Which new TLDs will get to skip to the front of the queue? We’ll find out soon.
Fortunately for new top level domain applicants, the chances of getting a top spot in December’s top level domain “prioritization draw” are much better than winning tonight’s $550 million Powerball lottery.
Unfortunately, tickets to the draw cost quite a bit more (and I’m not talking about the $100 ticket fee.)
But many applicants still have questions about whether certain types of applications will get a spot at the top of the queue.
Michele Jourdan, Manager of New gTLD Communications at ICANN, told Domain Name Wire today that “we will be communicating which applications will receive priority in the next week.”
If you asked me a couple months ago, I would have predicted that no particular type of application would get a leg up. But that was before new ICANN CEO Fadi Chehadé announced plans for the lottery system and said that IDNs will be given a priority.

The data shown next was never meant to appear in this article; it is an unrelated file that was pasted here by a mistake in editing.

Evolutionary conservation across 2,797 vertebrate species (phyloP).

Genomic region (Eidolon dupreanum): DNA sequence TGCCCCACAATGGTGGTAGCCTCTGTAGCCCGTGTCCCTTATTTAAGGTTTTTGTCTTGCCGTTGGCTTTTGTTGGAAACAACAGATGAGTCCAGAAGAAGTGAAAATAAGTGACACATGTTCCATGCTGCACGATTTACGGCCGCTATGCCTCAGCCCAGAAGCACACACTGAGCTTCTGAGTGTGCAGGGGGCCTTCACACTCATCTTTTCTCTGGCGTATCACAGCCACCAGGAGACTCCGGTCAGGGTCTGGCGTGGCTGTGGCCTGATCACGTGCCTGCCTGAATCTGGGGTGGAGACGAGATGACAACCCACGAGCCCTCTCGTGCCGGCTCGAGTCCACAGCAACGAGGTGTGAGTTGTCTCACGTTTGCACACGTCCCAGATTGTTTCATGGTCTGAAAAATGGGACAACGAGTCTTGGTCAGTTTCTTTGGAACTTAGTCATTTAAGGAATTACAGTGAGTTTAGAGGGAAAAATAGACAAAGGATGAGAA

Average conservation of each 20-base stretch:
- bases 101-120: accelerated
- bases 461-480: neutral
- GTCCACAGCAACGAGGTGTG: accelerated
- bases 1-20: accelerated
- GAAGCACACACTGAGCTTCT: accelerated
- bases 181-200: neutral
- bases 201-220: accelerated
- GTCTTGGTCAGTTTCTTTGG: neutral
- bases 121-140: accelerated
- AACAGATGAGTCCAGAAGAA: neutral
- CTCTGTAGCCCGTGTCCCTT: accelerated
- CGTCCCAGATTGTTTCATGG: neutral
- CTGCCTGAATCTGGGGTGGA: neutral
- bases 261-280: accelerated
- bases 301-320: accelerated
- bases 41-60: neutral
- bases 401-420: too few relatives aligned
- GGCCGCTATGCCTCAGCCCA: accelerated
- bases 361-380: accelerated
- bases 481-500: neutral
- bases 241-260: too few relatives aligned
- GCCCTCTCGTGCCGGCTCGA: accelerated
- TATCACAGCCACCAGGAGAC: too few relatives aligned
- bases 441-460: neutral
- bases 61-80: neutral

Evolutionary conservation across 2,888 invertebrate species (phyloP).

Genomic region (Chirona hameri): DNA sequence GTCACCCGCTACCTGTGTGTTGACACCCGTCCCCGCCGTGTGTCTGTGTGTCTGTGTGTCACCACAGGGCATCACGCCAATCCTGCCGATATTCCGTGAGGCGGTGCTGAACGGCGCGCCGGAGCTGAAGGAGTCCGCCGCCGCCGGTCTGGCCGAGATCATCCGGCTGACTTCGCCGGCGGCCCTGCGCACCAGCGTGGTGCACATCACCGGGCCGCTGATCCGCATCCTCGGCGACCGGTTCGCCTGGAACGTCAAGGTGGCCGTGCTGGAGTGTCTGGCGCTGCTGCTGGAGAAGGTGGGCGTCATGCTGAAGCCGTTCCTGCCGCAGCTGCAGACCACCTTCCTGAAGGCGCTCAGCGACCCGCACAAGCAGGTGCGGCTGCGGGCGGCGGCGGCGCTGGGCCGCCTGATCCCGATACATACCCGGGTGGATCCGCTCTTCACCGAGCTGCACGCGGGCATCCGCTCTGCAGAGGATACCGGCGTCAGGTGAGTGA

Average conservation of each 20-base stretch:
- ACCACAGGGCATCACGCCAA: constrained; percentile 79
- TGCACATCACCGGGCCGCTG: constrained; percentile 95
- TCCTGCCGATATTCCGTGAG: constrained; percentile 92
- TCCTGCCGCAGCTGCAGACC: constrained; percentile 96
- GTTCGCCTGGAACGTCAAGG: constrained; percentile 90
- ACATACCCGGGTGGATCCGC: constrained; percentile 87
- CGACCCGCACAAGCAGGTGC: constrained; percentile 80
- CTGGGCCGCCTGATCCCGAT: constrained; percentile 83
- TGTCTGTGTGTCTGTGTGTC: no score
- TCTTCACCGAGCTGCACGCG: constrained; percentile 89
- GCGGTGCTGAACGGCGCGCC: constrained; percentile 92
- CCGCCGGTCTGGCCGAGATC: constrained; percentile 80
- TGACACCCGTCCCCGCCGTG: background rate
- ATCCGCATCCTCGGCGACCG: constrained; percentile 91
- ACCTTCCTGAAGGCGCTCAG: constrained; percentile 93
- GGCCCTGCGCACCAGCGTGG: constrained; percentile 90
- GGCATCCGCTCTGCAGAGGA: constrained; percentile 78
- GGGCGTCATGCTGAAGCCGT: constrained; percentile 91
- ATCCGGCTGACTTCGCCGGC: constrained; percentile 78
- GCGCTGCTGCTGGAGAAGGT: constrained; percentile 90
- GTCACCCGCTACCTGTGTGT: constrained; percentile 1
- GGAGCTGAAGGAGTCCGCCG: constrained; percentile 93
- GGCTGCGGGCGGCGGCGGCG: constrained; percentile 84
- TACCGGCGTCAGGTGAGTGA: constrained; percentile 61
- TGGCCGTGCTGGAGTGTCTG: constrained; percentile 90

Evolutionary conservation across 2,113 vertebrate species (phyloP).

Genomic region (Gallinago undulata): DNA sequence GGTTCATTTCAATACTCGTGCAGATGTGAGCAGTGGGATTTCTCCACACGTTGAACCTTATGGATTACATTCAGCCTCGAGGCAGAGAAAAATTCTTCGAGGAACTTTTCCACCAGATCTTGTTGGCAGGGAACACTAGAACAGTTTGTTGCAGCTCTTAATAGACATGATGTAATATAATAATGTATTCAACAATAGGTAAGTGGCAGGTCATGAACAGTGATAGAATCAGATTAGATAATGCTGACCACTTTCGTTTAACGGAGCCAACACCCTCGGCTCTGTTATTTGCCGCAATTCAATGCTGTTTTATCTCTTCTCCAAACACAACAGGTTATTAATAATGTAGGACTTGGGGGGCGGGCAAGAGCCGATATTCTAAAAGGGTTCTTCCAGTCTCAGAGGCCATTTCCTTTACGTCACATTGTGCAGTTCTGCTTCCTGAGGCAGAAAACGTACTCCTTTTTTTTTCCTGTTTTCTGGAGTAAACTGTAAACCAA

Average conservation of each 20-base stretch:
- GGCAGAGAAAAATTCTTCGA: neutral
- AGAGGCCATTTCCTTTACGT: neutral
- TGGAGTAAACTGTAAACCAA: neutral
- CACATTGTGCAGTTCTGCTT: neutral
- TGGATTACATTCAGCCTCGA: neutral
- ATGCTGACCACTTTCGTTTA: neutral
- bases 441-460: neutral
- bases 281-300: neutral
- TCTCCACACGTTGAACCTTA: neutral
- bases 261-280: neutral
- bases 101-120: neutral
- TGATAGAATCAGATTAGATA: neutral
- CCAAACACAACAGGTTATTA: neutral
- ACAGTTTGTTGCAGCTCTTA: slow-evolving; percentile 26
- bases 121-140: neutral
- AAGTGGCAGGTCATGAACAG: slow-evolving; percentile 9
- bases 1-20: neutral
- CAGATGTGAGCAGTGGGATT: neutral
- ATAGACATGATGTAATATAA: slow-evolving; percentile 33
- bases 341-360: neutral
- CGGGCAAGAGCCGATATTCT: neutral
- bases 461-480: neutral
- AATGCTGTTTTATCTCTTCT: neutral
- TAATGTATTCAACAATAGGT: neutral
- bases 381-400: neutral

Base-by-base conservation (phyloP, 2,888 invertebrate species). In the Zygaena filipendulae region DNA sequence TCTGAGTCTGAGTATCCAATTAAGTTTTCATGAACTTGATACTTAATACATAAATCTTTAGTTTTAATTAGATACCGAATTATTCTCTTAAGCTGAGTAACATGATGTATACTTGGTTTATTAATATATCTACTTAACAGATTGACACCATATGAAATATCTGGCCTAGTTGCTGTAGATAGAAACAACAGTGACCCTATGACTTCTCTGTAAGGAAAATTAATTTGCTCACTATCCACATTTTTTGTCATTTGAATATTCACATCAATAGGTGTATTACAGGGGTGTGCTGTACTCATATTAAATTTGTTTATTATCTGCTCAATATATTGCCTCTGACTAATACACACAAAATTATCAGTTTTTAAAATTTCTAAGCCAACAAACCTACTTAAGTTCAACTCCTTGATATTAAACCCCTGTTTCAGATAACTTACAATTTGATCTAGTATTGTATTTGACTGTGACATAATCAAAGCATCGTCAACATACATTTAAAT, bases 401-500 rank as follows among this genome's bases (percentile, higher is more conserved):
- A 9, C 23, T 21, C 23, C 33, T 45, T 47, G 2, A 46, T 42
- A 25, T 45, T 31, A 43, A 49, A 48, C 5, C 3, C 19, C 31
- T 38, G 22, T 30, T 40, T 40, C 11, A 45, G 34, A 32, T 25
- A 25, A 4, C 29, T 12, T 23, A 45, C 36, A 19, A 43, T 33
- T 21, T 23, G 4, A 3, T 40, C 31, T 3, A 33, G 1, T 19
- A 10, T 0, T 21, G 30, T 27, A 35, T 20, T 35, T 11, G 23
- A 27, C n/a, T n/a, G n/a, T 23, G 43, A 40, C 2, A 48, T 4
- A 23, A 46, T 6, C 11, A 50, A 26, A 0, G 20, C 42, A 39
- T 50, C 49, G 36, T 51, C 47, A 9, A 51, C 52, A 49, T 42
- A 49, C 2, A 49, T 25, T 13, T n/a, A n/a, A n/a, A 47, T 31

That announcement opened the door for other applicants to request similar prioritization.
One possibility thrown around is that geographic domains should be prioritized. You could also make an argument for community applications, but with many community applicants on contested strings, that would be a mess. Beyond Chehadé’s word on IDNs, there’s been no official announcement about other possible prioritization yet.
Update: ICANN’s board considered a resolution on proritization, including a geographic round robin:
Prioritization of New gTLD Applications
No resolution taken. The New gTLD Program engaged in a discussion on the prioritization of New gTLD applications, including the prioritization of IDNs, and the progress towards the prioritization draw scheduled to be held on 17 December 2012. The New gTLD Program Committee directed the President and CEO to draft a paper exploring the possibility of, as well as the risks and potential mitigation efforts, including a geographical region round robin process within the prioritization draw. The President and CEO noted that it will be important to assure the impeccable operation of the prioritization draw, and considerations of the risks inherent in incorporating a round robin process within the draw must be of primary consideration.